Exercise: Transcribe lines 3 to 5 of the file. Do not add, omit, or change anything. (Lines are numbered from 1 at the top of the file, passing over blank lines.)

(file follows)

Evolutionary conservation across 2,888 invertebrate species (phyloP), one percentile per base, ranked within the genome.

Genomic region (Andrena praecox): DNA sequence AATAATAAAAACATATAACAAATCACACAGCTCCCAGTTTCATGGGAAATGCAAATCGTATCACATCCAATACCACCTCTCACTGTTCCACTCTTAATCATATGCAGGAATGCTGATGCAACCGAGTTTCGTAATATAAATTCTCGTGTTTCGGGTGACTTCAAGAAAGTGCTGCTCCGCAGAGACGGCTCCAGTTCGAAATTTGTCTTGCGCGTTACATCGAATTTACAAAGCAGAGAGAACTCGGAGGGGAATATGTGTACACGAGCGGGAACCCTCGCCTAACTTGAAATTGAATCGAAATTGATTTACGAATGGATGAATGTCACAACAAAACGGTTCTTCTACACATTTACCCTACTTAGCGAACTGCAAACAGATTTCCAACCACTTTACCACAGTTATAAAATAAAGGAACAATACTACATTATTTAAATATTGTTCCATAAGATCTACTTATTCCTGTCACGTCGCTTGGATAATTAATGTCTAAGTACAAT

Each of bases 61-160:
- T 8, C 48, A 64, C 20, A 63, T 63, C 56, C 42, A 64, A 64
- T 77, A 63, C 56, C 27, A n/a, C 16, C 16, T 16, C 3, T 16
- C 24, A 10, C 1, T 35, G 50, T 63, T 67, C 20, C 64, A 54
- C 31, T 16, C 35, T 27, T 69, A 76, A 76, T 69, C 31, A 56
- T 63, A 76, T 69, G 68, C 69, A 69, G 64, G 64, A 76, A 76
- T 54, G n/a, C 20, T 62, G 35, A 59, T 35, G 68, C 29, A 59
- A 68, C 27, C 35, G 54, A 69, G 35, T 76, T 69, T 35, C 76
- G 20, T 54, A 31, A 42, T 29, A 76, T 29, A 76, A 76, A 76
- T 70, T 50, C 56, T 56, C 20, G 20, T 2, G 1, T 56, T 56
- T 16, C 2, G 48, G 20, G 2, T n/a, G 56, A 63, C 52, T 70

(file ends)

Each of bases 61-160:
- T 8, C 48, A 64, C 20, A 63, T 63, C 56, C 42, A 64, A 64
- T 77, A 63, C 56, C 27, A n/a, C 16, C 16, T 16, C 3, T 16